The Preservation Society of Newport County and nationally known designer Angela Moore host a fashion show and brunch at Rosecliff, 548 Bellevue Avenue in Newport. This year marks Angela’s 16th show and the second year of the special collaboration with the Preservation Society. All proceeds from this debut event will benefit the Preservation Society’s mission to protect, preserve and present its exceptional collection of house museums and landscapes.
The theme of the show will be Fashion Through the Decades, celebrating the 70th anniversary of the Preservation Society. The show will include an exclusive exhibit of iconic fashions from the Preservation Society’s collection, dating from 1945 to the present, plus the latest in resort fashions modeled by Newport style stars and VIP guests.. In addition to showing her own new collection and debuting limited edition Newport Forever jewelry, the show will also feature other well-known designers including Manuel Canovas, Just Madras, and Jack Rogers.
The doors of Rosecliff will open at 9 a.m. Guests are invited to have their picture taken on the “Red Carpet” staircase of Rosecliff prior to enjoying cocktails on the terrace before proceeding to the ballroom for the fashion show and brunch.
Seating is limited. Admission is $90 for Preservation Society members and $95 for non-members, and includes the Fashion Show, Champagne Brunch, a $25 Angela Moore Gift Certificate and an exclusive package ticket to tour another Preservation Society property, The Elms (1901), and take the behind the scenes Servant Life Tour.
Purchase tickets at http://tix.newportmansions.org/ecommerce/default.aspx.
Massachusetts Horticultural Society Garden Keeper Susan Hammond will show you how your plan from seed catalogs grows into a producing vegetable garden. She will discuss the unique varieties growing in our educational garden, the techniques used to increase yields, and give you firsthand experience troubleshooting common garden problems. We’ll discuss late season planting, maintenance and harvest. And assess how all that snow affected our gardens. Come with questions!
The first part of this Saturday, July 11 program (10 – noon) will be held in the Elm Bank Education Building, and the program will end in the Garden to Table Vegetable Garden.
Susan Hammond is a Lifetime Master Gardener with the Massachusetts Master Gardener Association. She’s been gardening since childhood, with a special focus on edible plants. She is responsible for the Mass Hort’s 6,000 square foot Garden to Table Vegetable Garden, where she enjoys teaching visitors and volunteers about vegetable gardening. Lecture Fee: Mass Hort Members $10, Non-Members $15. Register online at www.masshort.org. Photo from www.sharpercut.com.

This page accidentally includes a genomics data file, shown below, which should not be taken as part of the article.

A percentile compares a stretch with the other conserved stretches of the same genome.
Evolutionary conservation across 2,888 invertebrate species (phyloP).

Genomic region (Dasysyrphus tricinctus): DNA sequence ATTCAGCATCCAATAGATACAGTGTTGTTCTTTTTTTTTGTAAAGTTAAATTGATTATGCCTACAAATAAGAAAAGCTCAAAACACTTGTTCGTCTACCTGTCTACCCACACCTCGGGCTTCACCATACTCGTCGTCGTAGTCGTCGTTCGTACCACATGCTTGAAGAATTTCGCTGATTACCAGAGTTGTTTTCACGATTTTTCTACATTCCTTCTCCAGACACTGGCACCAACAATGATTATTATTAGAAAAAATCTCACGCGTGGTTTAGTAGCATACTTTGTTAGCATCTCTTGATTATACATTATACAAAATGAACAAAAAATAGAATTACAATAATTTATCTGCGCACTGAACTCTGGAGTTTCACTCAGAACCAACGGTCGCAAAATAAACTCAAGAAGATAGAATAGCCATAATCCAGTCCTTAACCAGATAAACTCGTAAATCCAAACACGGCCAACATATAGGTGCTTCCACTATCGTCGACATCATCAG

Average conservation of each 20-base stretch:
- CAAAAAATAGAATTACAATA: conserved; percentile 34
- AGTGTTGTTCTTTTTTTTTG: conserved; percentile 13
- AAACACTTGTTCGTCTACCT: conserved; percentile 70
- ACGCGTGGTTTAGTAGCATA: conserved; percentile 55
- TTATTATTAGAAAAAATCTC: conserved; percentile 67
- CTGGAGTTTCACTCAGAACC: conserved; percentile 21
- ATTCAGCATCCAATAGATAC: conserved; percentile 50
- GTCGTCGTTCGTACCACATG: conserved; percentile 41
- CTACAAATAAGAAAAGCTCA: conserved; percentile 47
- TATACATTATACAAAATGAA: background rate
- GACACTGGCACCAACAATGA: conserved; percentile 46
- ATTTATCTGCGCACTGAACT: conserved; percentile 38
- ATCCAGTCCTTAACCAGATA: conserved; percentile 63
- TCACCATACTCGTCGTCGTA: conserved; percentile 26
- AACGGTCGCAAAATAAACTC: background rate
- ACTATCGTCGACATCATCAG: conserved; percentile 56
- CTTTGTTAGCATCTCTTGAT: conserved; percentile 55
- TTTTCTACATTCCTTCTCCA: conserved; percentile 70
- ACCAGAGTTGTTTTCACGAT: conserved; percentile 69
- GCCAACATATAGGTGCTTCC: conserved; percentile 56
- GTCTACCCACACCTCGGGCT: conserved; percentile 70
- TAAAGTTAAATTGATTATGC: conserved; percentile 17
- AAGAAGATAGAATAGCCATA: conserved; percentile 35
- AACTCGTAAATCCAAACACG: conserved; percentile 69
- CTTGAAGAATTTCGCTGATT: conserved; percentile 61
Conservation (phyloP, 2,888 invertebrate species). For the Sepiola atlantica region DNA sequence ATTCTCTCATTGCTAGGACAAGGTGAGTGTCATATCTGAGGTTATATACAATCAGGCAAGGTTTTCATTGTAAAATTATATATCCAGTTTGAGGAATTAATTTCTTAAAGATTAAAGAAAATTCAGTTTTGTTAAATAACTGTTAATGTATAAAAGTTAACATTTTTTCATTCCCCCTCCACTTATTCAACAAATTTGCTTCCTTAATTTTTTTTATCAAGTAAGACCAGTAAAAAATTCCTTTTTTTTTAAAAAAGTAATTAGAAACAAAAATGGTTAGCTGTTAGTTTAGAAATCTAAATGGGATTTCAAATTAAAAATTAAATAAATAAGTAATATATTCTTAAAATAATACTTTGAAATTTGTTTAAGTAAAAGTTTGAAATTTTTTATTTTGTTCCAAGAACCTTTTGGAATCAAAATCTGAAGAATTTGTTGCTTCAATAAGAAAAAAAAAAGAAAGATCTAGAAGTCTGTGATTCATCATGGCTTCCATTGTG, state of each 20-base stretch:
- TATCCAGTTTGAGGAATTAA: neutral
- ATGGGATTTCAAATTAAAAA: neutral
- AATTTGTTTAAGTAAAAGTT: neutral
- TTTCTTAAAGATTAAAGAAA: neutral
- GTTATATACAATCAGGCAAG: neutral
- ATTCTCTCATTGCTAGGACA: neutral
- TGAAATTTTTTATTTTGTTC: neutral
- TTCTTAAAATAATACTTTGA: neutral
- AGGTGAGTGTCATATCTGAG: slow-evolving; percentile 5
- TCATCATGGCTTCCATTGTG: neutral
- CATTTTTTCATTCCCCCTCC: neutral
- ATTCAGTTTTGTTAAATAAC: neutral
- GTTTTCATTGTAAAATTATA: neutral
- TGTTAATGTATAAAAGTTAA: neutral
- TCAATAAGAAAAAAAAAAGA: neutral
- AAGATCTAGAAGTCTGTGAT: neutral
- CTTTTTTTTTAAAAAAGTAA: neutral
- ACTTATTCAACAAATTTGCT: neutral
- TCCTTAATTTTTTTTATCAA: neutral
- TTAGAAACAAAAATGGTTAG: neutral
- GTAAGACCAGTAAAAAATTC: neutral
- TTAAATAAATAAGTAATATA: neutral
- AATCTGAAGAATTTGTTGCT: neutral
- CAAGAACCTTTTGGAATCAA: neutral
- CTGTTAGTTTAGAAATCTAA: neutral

In celebration of the 100th anniversary of its founding in 1915, the American Dahlia Society will hold a special Centennial Show September 17 – 21 in Hempstead, New York. Hosted by the Mid Island Dahlia Society, this event includes tours of the dahlia garden at Planting Fields Arboretum as well as tours of private gardens, dahlia competitions, and educational symposium. Three speakers sponsored by the American Horticultural Society will present: Hanu Pappu, head of the Dahlia Research Project at Washington State University, Allan M. Armitage, and Keith Hammett, ornamental plant breeder from New Zealand. Register at www.dahlia.org by August 1.
This Massachusetts Horticultural Society class on Thursday, July 9, from 7 – 8:30 at Elm Bank, 900 Washington Street in Wellesley will review the more common garden and lawn insect pests plaguing homeowners and insect pest life cycles. Bio-control and low toxicity control options will be presented. Examples of plant damage will be presented from various garden plants. Colorado potato beetle eggs are pictured below.
Not all garden and lawn insects are pests. References will be given to each student about proper insect ID, control and corresponding bio-controls in class and via e-mail. Bruce Wenning has university degrees in plant pathology and entomology. He is the horticulturist at The Country Club, Brookline, Mass. Weather permitting, this class will involve an outdoor exploration for garden insects, please dress accordingly.
Lecture Fee: Mass Hort Members $10, Non-Members $15. Register online at www.masshort.org.
The Ecological Landscape Alliance is sponsoring a Brookline Village Walking Garden Tour with Landscape Designer Carol Spitzer on Saturday, July 11, from 5 – 7. There is an exciting new trend in ecological landscape design that goes by many names: lawn-free, no-mow, or lawn-alternative gardens. The incentives are many: lower maintenance, water conservation, reduced fertilizer/chemical use, increased biodiversity/habitat, and the greatest incentive – the stunning diversity of gardens! Landscape designer Carol Spitzer has been designing lawn-free gardens for many years and invites you to join her on a unique walking tour in Brookline Village. On this tour, we will walk through three different front yards where the existing lawns were removed and replaced with shrubs, perennials, groundcovers, and walkways. In all three projects, there were existing trees and plants that were incorporated into the new landscape.
Each lawn-free project is different and comes with its own unique set of challenges. One of Carol’s projects included side-by-side condos whose owners had differing opinions about plant materials. A second project required a more welcoming landing and front steps, as well as a new walking path to the driveway. In addition to these three gardens designed by Carol, we will walk down an adjacent street, to view several other examples of lawn-free front yards.